Monday 20 December 2010

David Gill Did Not Contact Minneapolis About Spiffed-up Krater?

Lee Rosenbaum (CultureGrrl) takes up the story of a krater in the collections of the Minneapolis Institute of Arts (Transparency Gap: Minneapolis Institute Refuses to Discuss Greek Hot Pot). The MIA is run by Kaywin Feldman, who happens to be president of the Association of Art Museum Directors. The pot features in some on;line discussions by David Gill who has recently raised questions about its origins. She wrote to the museum's director of press and public relations, for an update on that situation. In reply Anne-Marie Wagener apparently wrote in rely that David Gill had "never contacted the MIA to ask any questions or, perhaps more importantly, confirm any facts about the krater". Apparently the MIA "continues to undertake provenance research with respect to this object".
Since Looting Matters allegedly never asked questions or tried to "confirm any facts," CultureGrrl would pick up the ball. What I quickly discovered, though, was that the museum wasn't nearly as keen to entertain questions as it purported to be.

The krater was purchased by the museum in 1983 with funds from Mr. and Mrs. Donald C. Dayton, the executors of the estate of the founders of the 'Target' supermarket chain might like to take an interest in what these funds were in fact used for.

Lee Rosenbaum also mentions an effect of the period of Kaywin Feldman's presidency of the AAMD:
And while we're on the subject of Greek antiquities, has no one yet noticed AAMD's new get-tough stance towards Greece's recent request for U.S. import restrictions on antiquities from Greece?
This seems to be a variant form of the neo-colonialist "Witschonke arguments" against bilateral cultural property MOUs discussed earlier in this blog (for example, here, here, and here).

Finally CultureGrrl describes the difference visible between the krater on display and what seems to have been its state before sold as having been "spiffed-up". Indeed if these really are the same object it has. Surely as part of the collecting history (and description of just what it is the Minneapolis Institute of Arts is actually showing people as an example of "Greek art") there should be some form of acknowledgement that at least some of what we see today is modern reconstruction, and some indication should be given of when and where this took place and in what medium. Surely the modern artistic spiffer-upper does not have to be as anonymous as perforce the original painter? After all, the added embellishments intended to turn a decontexctualised archaeological find into a saleable "work of art" have compromised its integrity as a source of information about burial conditions at the unknown findspot. What other information was lost in the process?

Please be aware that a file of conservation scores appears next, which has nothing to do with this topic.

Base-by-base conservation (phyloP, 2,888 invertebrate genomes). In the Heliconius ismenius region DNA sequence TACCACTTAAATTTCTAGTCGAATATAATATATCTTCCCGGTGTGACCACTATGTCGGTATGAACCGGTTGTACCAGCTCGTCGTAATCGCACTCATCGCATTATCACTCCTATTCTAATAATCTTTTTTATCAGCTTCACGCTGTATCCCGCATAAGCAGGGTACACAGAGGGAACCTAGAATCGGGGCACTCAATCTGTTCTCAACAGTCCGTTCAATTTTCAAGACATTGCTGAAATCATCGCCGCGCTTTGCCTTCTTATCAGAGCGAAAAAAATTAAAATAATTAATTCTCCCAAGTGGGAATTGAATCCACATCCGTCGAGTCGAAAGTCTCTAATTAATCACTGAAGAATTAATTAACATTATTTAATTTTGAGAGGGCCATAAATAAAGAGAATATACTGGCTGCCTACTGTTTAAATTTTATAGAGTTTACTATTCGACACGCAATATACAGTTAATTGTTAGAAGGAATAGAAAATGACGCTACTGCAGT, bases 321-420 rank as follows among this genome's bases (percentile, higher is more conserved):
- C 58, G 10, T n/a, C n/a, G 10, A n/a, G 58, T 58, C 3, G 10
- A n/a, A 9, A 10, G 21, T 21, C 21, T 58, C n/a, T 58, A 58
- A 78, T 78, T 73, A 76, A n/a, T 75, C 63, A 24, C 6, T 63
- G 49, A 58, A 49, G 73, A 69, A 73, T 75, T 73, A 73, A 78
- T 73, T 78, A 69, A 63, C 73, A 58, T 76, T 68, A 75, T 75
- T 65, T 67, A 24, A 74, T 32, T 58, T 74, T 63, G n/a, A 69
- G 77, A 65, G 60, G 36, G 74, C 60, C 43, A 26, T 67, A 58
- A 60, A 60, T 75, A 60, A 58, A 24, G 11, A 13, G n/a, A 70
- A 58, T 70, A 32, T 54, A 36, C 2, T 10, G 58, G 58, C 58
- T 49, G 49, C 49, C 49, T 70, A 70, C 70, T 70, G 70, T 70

UPDATE: See now Looting Matters on this story.
Vignette: Minneapolis spiffed-up hot pot (Dayton collection)

1 comment:

David Gill said...

Just to note the Minneapolis krater is discussed in my "Looting Matters for Classical Antiquities: Contemporary Issues in Archaeological Ethics", Present Pasts 1 (2010) [abstract and full paper].

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